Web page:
There was an AP story yesterday (see, for example, the version on MSNBC)  that said that 25 suspected members of the group Anonymous had been arrested in Europe and South America.  The story noted that they were hackers, but what does that really mean?

A simple definition of a hacker is one who searches for weaknesses in computer programs and, once found, exploiting the weakness in the program.  Some hackers are nothing more than talented computer students who want to learn more about their craft and so they try to outsmart the designers of the software.  Others are people acting on a challenge from one’s peers.  Sometimes members of these two groups become “white hat” hackers who try to break into systems for the purpose of making those systems stronger.  Still others use hacking as a way of gaining access to financial accounts or to information that can be used to gain a profit.  However, the hackers associated with Anonymous are those who break into computer systems to make a political statement and/or to protest.

The “members” of Anonymous are part of a loosely affiliated and quite decentralized online community.  Anonymous has no leader or controlling party and relies on the collective power of its individual participants acting in such a way that the net effect benefits the group.  They communicate through electronic bulletin boards and image boards about injustices they perceive to exist in the world.  They then use hacking as a kind of activism to protest those injustices.  Early in their existence (circa 2008), these attacks were generally made against the motion picture and recording industries to protest anti-digital piracy campaigns by these industries.  Over the years, however, the members of Anonymous have broadened the issues about which they protest.

For example, members of Anonymous launched a protest against the Church of Scientology in response to its attempts to remove material from an interview with Tom Cruise ab0ut Scientology in 2008.  Recently Anonymous protested the proposed SOPA act.  Anonymous has also launched cyberattacks against Visa, MasterCard and PayPal as a protest against companies opposing Wikileaks.  The arrests cited by AP yesterday were for planning coordinated cyberattacks against institutions including Colombia’s defense ministry and presidential websites, Chile’s Endesa electricity company and national library.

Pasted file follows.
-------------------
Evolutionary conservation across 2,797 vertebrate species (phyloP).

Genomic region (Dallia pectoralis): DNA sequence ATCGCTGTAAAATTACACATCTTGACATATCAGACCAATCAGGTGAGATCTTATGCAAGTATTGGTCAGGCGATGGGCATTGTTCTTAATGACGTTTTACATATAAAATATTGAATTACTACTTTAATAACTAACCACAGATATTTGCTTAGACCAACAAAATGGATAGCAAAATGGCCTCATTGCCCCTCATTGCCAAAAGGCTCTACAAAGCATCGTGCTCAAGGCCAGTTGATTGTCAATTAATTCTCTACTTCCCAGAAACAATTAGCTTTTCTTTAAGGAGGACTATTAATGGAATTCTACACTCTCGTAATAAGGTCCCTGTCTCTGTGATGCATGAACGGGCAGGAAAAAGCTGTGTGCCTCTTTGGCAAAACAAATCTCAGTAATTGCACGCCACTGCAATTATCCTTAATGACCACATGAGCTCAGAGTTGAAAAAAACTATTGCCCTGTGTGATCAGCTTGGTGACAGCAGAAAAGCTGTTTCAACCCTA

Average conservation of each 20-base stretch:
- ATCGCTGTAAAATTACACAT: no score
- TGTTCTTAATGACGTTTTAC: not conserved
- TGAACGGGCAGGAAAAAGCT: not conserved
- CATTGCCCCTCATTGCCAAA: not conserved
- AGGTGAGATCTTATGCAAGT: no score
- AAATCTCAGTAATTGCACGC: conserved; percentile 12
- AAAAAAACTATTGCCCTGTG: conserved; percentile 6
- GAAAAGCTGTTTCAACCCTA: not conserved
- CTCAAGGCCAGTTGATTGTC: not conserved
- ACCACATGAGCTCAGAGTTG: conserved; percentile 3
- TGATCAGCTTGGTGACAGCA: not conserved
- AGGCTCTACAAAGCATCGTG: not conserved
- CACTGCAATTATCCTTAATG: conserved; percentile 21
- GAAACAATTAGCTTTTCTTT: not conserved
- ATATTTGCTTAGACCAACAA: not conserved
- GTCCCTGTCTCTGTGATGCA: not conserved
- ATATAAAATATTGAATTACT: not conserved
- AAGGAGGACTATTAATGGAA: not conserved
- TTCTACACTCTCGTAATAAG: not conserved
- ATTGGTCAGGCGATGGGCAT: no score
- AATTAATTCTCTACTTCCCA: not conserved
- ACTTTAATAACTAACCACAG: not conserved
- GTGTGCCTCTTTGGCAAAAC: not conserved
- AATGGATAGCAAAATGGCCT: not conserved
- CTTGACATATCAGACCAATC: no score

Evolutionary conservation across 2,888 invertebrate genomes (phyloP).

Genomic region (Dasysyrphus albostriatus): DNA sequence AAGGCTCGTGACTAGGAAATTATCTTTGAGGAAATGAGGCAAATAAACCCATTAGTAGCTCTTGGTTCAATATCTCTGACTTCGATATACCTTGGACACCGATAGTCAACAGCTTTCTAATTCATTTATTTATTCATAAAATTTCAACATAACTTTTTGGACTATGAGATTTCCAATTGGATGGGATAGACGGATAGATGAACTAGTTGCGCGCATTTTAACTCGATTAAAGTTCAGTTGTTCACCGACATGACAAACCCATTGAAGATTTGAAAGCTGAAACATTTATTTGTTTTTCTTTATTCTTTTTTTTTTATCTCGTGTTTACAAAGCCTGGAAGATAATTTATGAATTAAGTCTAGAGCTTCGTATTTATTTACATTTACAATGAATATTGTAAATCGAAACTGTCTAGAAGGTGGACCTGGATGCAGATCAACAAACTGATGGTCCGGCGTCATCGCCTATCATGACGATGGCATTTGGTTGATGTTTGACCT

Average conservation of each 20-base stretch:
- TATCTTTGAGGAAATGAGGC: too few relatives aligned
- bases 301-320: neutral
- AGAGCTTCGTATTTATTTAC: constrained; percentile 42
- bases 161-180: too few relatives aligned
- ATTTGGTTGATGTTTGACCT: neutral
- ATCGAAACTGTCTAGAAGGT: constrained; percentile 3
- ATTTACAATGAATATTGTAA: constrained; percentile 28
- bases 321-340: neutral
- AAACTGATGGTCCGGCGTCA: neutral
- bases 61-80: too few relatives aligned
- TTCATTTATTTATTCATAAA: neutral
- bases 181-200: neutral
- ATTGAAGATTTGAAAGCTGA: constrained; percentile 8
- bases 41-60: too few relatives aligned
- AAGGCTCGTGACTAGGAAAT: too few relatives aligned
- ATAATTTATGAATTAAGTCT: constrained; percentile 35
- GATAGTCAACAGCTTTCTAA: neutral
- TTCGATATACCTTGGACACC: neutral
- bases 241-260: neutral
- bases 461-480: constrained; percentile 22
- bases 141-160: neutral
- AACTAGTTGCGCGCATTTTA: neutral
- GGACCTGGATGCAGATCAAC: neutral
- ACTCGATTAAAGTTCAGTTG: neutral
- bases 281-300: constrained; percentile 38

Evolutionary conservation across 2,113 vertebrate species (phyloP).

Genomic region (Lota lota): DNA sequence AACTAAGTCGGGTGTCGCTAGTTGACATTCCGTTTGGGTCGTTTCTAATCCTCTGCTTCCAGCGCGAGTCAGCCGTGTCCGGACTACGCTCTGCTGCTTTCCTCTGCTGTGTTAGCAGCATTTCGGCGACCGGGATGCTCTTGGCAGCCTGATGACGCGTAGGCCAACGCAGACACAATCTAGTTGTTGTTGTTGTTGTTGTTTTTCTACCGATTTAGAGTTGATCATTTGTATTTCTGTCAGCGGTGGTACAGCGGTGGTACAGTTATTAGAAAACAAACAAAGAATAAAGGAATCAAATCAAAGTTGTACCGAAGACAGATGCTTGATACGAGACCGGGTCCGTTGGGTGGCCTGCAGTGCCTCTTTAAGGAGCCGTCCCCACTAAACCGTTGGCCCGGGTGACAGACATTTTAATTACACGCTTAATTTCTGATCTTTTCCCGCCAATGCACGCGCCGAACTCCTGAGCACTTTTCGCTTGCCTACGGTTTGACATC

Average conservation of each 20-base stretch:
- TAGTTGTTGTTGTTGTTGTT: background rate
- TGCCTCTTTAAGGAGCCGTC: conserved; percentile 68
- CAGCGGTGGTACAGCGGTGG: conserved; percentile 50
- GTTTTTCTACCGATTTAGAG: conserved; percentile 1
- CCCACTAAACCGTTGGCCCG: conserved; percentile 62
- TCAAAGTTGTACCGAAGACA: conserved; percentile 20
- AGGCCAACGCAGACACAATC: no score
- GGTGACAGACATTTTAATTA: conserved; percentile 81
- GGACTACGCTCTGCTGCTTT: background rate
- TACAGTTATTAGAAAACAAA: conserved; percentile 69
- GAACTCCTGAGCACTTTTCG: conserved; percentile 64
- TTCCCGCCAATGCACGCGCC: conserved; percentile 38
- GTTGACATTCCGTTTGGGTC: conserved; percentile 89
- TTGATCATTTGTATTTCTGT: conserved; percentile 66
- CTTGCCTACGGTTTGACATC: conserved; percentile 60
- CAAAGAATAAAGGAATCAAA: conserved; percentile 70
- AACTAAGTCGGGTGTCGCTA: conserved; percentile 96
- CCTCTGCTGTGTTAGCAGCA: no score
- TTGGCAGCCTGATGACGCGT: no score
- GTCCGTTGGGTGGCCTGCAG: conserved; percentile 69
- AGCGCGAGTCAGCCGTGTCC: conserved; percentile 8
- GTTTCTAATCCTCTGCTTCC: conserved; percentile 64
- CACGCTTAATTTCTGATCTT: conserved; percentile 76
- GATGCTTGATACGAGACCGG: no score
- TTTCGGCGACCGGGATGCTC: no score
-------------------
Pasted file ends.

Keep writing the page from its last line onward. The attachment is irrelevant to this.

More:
Protests can take on a variety of forms.  Members of Anonymous might actually break into a system and steal data.  Or, they might launch Denial of Service attacks, which overload servers with too many users so that the servers cannot handle its regular users.

Why is it so hard to stop these hackers?  First, the members of Anonymous are located worldwide and are only loosely affiliated.  As said earlier, members might not know the identity of other members, so finding one might not lead you to another.  Second, the members use their knowledge of computers and computer networks to hide their tracks when they take action.  A command sent from London might be set up so that it appears to come from Sydney.

What does all of this mean to you, the web surfer?  It might just be an inconvenience.  Denial of Service attacks overwhelm servers so people like you cannot use them to check their accounts, make their purchases or find out information.  Or, it might mean that data about you is stolen  and released to others who might want to steal money or identity from you.  At the very least, it means that law enforcement is spending its time fighting this problem when it could be solving other crimes.